Gia Kourlas, *please* tell Matthew Bourne that he needs to get his hands on a copy of The Red Shoes by KneeHigh theatre group, directed by Emma Rice, that was performed at St Ann's Warehouse a few years ago. Seriously powerful and inventive, like nothing I've ever seen before.
Penn & Teller create a new dance for Pilobolus
Teller talks about working with Pilobolus in a new work that explores the art of escape: [esc]
Thu Jun 27 2013
Photograph: John Kane
Pilobolus, the popular dance collective, turns to a pair of master illusionists, Penn & Teller, for its latest dance. In [esc], Penn & Teller devise diabolical escape acts for Pilobolus that feature duffel bags, stripper poles and duct tape. The company performs at the Joyce Theater July 9–Aug 4. In this interview, Teller talks about his sexy experience of working with the fine dancers of Pilobolus.
The next Houdini is among us, and it’s called Pilobolus. The dance collective, formed in 1971 and known for—among other things—its acrobatic prowess, is back at the Joyce Theater with a premiere by Penn & Teller. In [esc], the dancers perform a suite of escape acts that involve a dancer stuffed in a duffel bag, two others chained to one another on a stripper pole and another duct-taped to a chair. For Teller, who worked with both Penn Jillette and the magician Johnny Thompson to perfect numbers in the piece, [esc] represents some of their best work. He spoke about the process from Las Vegas where he and Penn perform their stage show live at the Rio All-Suites Hotel and Casino.
Time Out New York: Why was this project interesting to you in the first place?
Teller: Oh my gosh, for so many reasons! [Laughs] I’ve known about and been a fan of Pilobolus for a long time. I had already started to work with Pilobolus on another project: I’m directing The Tempest with Pilobolus and music by Tom Waits next year. It’s a fabulous group of people, both physically and mentally. They’re all so strong and they’re all so sexy. So they came out to Vegas, and we just talked about things that we might do, and we realized, in the course of this discussion, that there hasn’t really been—since the day of Houdini—somebody who did escapes that you could take seriously. There were some people in the 1950s and ’60s. The Amazing Randi did some stuff, but in terms of the physicality of escapes, the one that you always think of is Houdini. We realized we had in these people, people who could do the physical elements of escapes like nobody has been able to do, ever. And you’re looking across the room at the Pilobolus people and one of the guys, just between times, is doing push-ups without his feet touching the floor.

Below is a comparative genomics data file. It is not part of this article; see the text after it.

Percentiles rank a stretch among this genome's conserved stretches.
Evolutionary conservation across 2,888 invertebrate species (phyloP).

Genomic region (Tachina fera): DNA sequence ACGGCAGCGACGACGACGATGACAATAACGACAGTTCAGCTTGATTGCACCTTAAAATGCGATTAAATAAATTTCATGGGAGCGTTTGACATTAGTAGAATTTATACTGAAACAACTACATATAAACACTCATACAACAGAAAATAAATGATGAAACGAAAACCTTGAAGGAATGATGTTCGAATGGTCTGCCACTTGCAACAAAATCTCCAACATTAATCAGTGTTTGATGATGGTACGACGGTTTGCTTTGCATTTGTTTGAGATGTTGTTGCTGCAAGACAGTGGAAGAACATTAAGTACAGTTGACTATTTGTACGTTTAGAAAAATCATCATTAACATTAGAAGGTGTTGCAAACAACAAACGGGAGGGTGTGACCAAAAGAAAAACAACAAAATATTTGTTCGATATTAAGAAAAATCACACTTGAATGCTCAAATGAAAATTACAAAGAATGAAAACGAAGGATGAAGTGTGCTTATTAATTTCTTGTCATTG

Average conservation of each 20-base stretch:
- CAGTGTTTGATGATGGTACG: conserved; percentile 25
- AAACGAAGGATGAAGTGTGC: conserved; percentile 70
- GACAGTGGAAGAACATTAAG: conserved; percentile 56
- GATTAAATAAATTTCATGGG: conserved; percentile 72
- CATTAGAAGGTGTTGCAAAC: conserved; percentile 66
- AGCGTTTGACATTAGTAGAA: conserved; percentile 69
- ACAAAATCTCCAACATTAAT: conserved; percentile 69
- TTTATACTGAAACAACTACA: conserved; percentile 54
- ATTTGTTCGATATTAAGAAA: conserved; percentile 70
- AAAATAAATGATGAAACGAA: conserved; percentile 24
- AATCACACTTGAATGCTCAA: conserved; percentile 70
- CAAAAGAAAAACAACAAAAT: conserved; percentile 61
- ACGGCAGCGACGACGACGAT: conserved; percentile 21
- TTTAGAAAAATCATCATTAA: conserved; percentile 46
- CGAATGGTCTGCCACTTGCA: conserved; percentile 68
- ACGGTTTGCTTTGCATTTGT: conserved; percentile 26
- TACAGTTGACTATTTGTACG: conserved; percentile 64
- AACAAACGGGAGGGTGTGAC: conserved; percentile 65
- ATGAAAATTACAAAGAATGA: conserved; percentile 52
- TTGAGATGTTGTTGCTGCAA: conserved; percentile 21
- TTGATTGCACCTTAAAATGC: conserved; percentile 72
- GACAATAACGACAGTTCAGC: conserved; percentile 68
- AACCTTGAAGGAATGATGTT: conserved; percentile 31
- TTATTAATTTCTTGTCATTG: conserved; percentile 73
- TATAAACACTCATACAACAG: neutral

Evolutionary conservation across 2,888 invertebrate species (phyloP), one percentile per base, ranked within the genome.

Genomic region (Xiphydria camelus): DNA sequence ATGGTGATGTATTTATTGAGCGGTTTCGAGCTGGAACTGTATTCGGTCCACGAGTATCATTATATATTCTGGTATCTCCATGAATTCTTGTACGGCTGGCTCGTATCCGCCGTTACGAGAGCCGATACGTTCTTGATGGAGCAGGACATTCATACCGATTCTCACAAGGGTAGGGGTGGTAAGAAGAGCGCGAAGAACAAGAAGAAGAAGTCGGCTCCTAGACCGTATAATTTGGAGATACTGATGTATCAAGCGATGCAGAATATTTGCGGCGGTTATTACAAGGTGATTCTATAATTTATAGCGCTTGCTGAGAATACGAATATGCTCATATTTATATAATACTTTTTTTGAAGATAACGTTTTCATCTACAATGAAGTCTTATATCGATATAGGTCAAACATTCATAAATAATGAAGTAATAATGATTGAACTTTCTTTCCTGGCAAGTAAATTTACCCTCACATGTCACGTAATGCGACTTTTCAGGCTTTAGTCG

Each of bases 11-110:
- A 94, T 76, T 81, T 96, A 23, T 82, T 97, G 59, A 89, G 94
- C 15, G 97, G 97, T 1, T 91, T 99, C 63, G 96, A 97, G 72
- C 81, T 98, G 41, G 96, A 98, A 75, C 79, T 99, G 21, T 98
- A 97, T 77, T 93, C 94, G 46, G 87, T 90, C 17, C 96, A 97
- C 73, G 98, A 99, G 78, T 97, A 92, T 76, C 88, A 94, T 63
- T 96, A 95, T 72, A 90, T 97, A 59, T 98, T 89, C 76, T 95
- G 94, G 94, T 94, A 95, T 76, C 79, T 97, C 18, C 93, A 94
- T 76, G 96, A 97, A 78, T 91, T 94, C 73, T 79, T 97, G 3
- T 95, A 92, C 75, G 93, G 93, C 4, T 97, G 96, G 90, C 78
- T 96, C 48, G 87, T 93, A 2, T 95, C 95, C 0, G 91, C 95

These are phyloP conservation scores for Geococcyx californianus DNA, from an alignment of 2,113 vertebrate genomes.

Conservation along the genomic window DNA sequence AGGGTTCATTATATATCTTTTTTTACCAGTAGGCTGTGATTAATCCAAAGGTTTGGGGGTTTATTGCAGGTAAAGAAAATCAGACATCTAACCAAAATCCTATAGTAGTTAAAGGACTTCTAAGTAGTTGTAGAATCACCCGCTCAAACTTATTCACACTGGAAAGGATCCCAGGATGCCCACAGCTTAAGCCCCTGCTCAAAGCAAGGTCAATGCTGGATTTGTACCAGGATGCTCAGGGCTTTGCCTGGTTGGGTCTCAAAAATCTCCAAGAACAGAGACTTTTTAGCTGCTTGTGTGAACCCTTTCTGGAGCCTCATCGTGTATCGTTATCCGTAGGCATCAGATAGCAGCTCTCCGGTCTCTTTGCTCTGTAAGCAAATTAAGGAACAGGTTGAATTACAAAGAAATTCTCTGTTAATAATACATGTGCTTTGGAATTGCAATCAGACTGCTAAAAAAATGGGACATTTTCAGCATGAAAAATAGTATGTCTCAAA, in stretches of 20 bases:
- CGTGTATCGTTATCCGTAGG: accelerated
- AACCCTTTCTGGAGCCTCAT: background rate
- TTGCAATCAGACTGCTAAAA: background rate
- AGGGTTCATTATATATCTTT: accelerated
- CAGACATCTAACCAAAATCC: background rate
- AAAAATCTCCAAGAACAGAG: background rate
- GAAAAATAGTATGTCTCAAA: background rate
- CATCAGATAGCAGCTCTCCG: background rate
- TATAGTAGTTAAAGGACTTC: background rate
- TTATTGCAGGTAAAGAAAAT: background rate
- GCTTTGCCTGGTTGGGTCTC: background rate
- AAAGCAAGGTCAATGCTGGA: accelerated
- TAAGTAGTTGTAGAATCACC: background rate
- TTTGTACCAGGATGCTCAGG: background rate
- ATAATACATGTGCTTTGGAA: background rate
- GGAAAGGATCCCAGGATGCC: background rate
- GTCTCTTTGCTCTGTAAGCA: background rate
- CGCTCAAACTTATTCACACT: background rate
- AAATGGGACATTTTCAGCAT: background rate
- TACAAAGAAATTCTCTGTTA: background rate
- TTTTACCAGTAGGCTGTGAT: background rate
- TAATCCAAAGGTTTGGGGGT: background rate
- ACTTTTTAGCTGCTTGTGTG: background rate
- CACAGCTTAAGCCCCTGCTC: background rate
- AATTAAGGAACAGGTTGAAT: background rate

Time Out New York: Really? How?
Teller: It looks like an invisible person is lifting up his feet. We realized we had an amazing physical potential there, so we spent a week with them and decided that the right thing for them was to do a contrapuntal escape—that is, have different members of the troupe being bound up by audience members in various unpleasant ways and then watch them, to music, escape as if it’s a dance. I think it’s going to be one of those pieces that we’re most proud of, ever, even though the only visibility we’ll have in it is that Penn does a little bit of introduction. But believe me, our spirit is there, because these guys are doing what we wish we could do.
Time Out New York: But can’t because of the intense physicality?
Teller: Yes! For heaven’s sake, I can’t do push-ups without my feet on the floor! For a 65-year-old gentleman, I’m in pretty good shape. I’m not in good enough shape that I could be chained around another half-naked human to a stripper pole and wriggle my way out of the other guy’s limbs and off the top of the 13-foot stripper pole. If you took me, as we take one of the beautiful women of that troupe, and taped me with duct tape to a steel chair and put a plastic bag over my head, I probably wouldn’t be able to rip myself out like a superhero, which she does. [Laughs] I’m perhaps not flexible enough to be folded up and stuck in a duffel bag and locked in there with a zip tie.
Time Out New York: How big is the duffel bag?
Teller: It’s a standard-size duffel bag. But the guy that gets put in there, Jun Kuribayashi, is already a wacko contortionist, and he gets tied with like his ankle to his wrist to his whatever—he’s a little knot before he even gets stuck into the duffel bag. And then there’s a surprise.
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